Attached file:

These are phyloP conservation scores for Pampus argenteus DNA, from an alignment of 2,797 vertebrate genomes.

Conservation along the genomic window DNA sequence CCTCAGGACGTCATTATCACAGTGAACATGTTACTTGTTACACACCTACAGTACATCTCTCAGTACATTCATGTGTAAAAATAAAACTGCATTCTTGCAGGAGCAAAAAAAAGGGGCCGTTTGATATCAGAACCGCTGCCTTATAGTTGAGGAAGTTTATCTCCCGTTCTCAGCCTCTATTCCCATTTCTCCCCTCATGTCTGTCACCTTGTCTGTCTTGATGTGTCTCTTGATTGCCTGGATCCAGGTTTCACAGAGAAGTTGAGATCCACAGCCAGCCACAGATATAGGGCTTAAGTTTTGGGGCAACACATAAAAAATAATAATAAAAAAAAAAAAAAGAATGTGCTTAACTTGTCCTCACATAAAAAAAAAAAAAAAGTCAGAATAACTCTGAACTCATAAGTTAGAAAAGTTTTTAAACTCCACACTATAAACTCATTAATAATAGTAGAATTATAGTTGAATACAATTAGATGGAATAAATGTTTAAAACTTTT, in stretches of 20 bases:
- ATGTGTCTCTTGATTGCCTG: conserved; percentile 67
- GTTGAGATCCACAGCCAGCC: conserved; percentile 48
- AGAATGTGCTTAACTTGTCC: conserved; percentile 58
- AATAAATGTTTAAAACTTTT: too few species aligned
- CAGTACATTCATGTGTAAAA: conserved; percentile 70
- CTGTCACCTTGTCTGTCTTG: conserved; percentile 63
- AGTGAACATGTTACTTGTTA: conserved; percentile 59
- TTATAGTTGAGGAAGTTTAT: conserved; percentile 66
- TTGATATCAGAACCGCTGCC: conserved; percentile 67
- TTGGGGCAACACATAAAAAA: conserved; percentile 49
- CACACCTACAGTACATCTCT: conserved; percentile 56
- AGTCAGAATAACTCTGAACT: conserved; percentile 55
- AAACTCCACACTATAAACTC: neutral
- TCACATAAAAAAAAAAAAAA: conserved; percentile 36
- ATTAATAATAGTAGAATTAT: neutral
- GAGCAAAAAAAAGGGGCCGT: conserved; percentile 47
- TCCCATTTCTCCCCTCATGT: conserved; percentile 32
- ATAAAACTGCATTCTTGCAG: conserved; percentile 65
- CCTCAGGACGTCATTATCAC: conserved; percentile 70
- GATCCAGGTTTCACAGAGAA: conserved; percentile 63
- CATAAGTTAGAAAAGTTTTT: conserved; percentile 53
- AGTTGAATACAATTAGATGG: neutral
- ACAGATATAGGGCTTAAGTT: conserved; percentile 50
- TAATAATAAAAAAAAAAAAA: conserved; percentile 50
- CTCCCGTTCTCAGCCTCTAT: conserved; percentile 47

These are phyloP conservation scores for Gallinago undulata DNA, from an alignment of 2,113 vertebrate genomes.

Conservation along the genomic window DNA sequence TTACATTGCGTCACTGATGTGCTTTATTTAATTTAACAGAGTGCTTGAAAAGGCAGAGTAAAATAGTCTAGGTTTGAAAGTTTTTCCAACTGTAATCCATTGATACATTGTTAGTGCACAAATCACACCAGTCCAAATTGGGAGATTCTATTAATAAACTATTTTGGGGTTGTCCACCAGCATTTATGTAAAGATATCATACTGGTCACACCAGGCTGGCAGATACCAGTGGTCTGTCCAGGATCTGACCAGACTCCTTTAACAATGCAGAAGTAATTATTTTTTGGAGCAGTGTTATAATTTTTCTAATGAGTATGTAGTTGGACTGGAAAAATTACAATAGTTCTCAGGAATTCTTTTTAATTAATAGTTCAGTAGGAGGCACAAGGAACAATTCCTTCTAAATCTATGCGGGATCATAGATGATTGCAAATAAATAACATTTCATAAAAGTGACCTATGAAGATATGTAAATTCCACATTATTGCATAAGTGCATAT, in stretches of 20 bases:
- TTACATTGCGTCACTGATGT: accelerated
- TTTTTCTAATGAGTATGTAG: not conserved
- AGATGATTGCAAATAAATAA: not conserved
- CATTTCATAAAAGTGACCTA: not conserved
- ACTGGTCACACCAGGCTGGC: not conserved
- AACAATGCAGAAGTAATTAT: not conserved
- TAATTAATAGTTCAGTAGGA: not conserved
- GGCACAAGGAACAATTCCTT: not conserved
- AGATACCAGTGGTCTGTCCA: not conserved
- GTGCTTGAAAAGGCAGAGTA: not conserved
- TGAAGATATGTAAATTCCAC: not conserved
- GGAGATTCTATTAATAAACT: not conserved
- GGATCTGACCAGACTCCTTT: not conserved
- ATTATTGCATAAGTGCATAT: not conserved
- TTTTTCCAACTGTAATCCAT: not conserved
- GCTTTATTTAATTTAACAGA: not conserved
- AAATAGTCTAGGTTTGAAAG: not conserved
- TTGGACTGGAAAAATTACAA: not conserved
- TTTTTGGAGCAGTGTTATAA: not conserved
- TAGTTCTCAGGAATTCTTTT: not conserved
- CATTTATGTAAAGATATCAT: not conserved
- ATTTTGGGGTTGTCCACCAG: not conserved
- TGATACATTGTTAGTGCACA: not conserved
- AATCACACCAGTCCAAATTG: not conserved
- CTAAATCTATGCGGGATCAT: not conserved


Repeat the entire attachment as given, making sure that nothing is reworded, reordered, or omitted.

These are phyloP conservation scores for Pampus argenteus DNA, from an alignment of 2,797 vertebrate genomes.

Conservation along the genomic window DNA sequence CCTCAGGACGTCATTATCACAGTGAACATGTTACTTGTTACACACCTACAGTACATCTCTCAGTACATTCATGTGTAAAAATAAAACTGCATTCTTGCAGGAGCAAAAAAAAGGGGCCGTTTGATATCAGAACCGCTGCCTTATAGTTGAGGAAGTTTATCTCCCGTTCTCAGCCTCTATTCCCATTTCTCCCCTCATGTCTGTCACCTTGTCTGTCTTGATGTGTCTCTTGATTGCCTGGATCCAGGTTTCACAGAGAAGTTGAGATCCACAGCCAGCCACAGATATAGGGCTTAAGTTTTGGGGCAACACATAAAAAATAATAATAAAAAAAAAAAAAAGAATGTGCTTAACTTGTCCTCACATAAAAAAAAAAAAAAAGTCAGAATAACTCTGAACTCATAAGTTAGAAAAGTTTTTAAACTCCACACTATAAACTCATTAATAATAGTAGAATTATAGTTGAATACAATTAGATGGAATAAATGTTTAAAACTTTT, in stretches of 20 bases:
- ATGTGTCTCTTGATTGCCTG: conserved; percentile 67
- GTTGAGATCCACAGCCAGCC: conserved; percentile 48
- AGAATGTGCTTAACTTGTCC: conserved; percentile 58
- AATAAATGTTTAAAACTTTT: too few species aligned
- CAGTACATTCATGTGTAAAA: conserved; percentile 70
- CTGTCACCTTGTCTGTCTTG: conserved; percentile 63
- AGTGAACATGTTACTTGTTA: conserved; percentile 59
- TTATAGTTGAGGAAGTTTAT: conserved; percentile 66
- TTGATATCAGAACCGCTGCC: conserved; percentile 67
- TTGGGGCAACACATAAAAAA: conserved; percentile 49
- CACACCTACAGTACATCTCT: conserved; percentile 56
- AGTCAGAATAACTCTGAACT: conserved; percentile 55
- AAACTCCACACTATAAACTC: neutral
- TCACATAAAAAAAAAAAAAA: conserved; percentile 36
- ATTAATAATAGTAGAATTAT: neutral
- GAGCAAAAAAAAGGGGCCGT: conserved; percentile 47
- TCCCATTTCTCCCCTCATGT: conserved; percentile 32
- ATAAAACTGCATTCTTGCAG: conserved; percentile 65
- CCTCAGGACGTCATTATCAC: conserved; percentile 70
- GATCCAGGTTTCACAGAGAA: conserved; percentile 63
- CATAAGTTAGAAAAGTTTTT: conserved; percentile 53
- AGTTGAATACAATTAGATGG: neutral
- ACAGATATAGGGCTTAAGTT: conserved; percentile 50
- TAATAATAAAAAAAAAAAAA: conserved; percentile 50
- CTCCCGTTCTCAGCCTCTAT: conserved; percentile 47

These are phyloP conservation scores for Gallinago undulata DNA, from an alignment of 2,113 vertebrate genomes.

Conservation along the genomic window DNA sequence TTACATTGCGTCACTGATGTGCTTTATTTAATTTAACAGAGTGCTTGAAAAGGCAGAGTAAAATAGTCTAGGTTTGAAAGTTTTTCCAACTGTAATCCATTGATACATTGTTAGTGCACAAATCACACCAGTCCAAATTGGGAGATTCTATTAATAAACTATTTTGGGGTTGTCCACCAGCATTTATGTAAAGATATCATACTGGTCACACCAGGCTGGCAGATACCAGTGGTCTGTCCAGGATCTGACCAGACTCCTTTAACAATGCAGAAGTAATTATTTTTTGGAGCAGTGTTATAATTTTTCTAATGAGTATGTAGTTGGACTGGAAAAATTACAATAGTTCTCAGGAATTCTTTTTAATTAATAGTTCAGTAGGAGGCACAAGGAACAATTCCTTCTAAATCTATGCGGGATCATAGATGATTGCAAATAAATAACATTTCATAAAAGTGACCTATGAAGATATGTAAATTCCACATTATTGCATAAGTGCATAT, in stretches of 20 bases:
- TTACATTGCGTCACTGATGT: accelerated
- TTTTTCTAATGAGTATGTAG: not conserved
- AGATGATTGCAAATAAATAA: not conserved
- CATTTCATAAAAGTGACCTA: not conserved
- ACTGGTCACACCAGGCTGGC: not conserved
- AACAATGCAGAAGTAATTAT: not conserved
- TAATTAATAGTTCAGTAGGA: not conserved
- GGCACAAGGAACAATTCCTT: not conserved
- AGATACCAGTGGTCTGTCCA: not conserved
- GTGCTTGAAAAGGCAGAGTA: not conserved
- TGAAGATATGTAAATTCCAC: not conserved
- GGAGATTCTATTAATAAACT: not conserved
- GGATCTGACCAGACTCCTTT: not conserved
- ATTATTGCATAAGTGCATAT: not conserved
- TTTTTCCAACTGTAATCCAT: not conserved
- GCTTTATTTAATTTAACAGA: not conserved
- AAATAGTCTAGGTTTGAAAG: not conserved
- TTGGACTGGAAAAATTACAA: not conserved
- TTTTTGGAGCAGTGTTATAA: not conserved
- TAGTTCTCAGGAATTCTTTT: not conserved
- CATTTATGTAAAGATATCAT: not conserved
- ATTTTGGGGTTGTCCACCAG: not conserved
- TGATACATTGTTAGTGCACA: not conserved
- AATCACACCAGTCCAAATTG: not conserved
- CTAAATCTATGCGGGATCAT: not conserved